FIG. 2 is an electrical block diagram of the first controller in accordance with the preferred embodiment of the present invention.

FIG. 3 is a timing diagram depicting operation of the phase detector as used by the first phase lock loop in accordance with the preferred embodiment of the present invention.

FIG. 4 is an electrical block diagram of the second controller in accordance with the preferred embodiment of the present invention.

FIG. 5 is a timing diagram depicting operation of the phase detector as used by the second phase lock loop in accordance with the preferred embodiment of the present invention.

FIG. 6 is an electrical block diagram of a communication receiver in accordance with the preferred embodiment of the present invention.

DESCRIPTION OF THE PREFERRED EMBODIMENT

FIG. 1 is an electrical block diagram of a frequency synthesizer 100 in accordance with the preferred embodiment of the present invention. The frequency synthesizer 100 is for producing a plurality of generated signals operating at a plurality of generated frequencies that are integer multiples of a reference signal 104 operating at a reference frequency. The frequency synthesizer 100 comprises a phase error detector 103, a first phase lock loop 101, and a second phase lock loop 105.

The first phase lock loop 101 is coupled to the phase error detector 103, and is utilized for generating the first generated signal 116 operating at a first frequency. Similarly, the second phase lock loop 105 is coupled to the phase error detector 103 for simultaneously generating the second generated signal 132 operating at a second frequency.

The phase error detector 103 is coupled to the reference signal 104, is coupled to a sampler signal 136, and is coupled to the first generated signal 116. Coincident with a predetermined edge of the reference signal 104, the phase error detector 103 produces a first count value 108 representing a first phase correction signal for correcting the first frequency. Also coincident with a predetermined edge of the sampler signal 136, the phase error detector 103 produces a second count value 124 representing a second phase correction signal for correcting the second frequency.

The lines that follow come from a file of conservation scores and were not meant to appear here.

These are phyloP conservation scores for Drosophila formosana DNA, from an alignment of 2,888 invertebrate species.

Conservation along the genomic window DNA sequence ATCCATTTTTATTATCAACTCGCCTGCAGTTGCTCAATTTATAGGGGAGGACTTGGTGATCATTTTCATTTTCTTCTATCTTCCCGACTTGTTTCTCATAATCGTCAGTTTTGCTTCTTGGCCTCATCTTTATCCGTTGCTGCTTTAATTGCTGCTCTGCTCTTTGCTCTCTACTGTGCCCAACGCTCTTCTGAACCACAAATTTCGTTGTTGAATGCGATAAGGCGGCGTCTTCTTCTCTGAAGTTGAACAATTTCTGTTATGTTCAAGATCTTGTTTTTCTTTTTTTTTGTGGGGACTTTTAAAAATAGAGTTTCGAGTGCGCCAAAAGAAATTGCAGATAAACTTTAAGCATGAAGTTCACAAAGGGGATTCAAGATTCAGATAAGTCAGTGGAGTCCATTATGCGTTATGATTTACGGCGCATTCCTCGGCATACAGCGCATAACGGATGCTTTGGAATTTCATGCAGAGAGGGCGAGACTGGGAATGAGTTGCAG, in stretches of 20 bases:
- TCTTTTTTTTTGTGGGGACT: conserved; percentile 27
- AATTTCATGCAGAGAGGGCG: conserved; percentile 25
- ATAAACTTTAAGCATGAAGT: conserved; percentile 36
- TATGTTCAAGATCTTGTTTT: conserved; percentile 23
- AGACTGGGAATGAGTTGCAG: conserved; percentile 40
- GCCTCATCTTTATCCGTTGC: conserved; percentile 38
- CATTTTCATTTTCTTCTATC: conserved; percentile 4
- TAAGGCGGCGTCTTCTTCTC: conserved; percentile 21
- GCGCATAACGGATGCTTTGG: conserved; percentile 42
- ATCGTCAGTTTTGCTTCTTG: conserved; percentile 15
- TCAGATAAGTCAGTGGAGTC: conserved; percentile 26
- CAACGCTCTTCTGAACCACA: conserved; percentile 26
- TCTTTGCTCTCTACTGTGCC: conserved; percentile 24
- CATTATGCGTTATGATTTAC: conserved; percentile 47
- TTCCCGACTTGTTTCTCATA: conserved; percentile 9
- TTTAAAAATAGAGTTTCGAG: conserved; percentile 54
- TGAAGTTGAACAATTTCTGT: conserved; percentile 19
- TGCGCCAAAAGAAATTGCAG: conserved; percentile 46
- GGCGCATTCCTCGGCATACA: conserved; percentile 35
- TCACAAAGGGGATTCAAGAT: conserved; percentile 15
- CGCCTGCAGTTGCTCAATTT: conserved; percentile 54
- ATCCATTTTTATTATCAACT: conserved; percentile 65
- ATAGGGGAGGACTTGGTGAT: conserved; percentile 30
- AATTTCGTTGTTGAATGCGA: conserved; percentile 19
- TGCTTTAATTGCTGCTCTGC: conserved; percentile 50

The phase error detector 103 comprises a shared counter 118, a first register 106, and a second register 122. The shared counter 118 is coupled to the first generated signal 116 for counting transitions of the first generated signal 116. The shared counter 118 preferably has K sequential states, K being a first integer value equal to the first frequency of the first generated signal 116 divided by the reference frequency of the reference signal 104. The shared counter 118 is preferably implemented with a conventional Johnson Counter in order to minimize power consumption, and reduce the number of bit transitions to one bit per clock cycle of the first generated signal 116. It will be appreciated that other conventional counter architectures that achieve similar power consumption characteristics and bit transitions can be used in place of the Johnson Counter.

The input of the first register 106 is coupled to the output value 120 of the shared counter 118, and the register enable is coupled to the reference signal 104. The first register 106 is a conventional edge-triggered register, which is utilized for recording the first count value 108 coincident with the predetermined edge of the reference signal 104. The first register 106 preferably has a bit width corresponding to n-bits conforming with the expression n=logK/log2 (rounded upward to the next integer value).

The input of the second register 122 is coupled to the output value 120 of the shared counter 118, and the register enable is coupled to the sampler signal 136. The second register 122 is a conventional edge-triggered register, which is utilized for recording the second count value 124 coincident with the predetermined transition of the sampler signal 136. The second register 122 preferably has a bit width corresponding to n-bits conforming with the expression n=logK/log2 (rounded upward to the next integer value).

The first phase lock loop 101 comprises a first controlled oscillator 114, and a first controller 110. The first controlled oscillator 114 is coupled to a first control signal 112 for producing the first generated signal 116 operating at the first frequency, as determined by the first control signal 112. The first controller 110 is coupled to the first controlled oscillator 114, and coupled to the first register 106. The first controller 110 is used for processing the first count value 108 to generate the first control signal 112.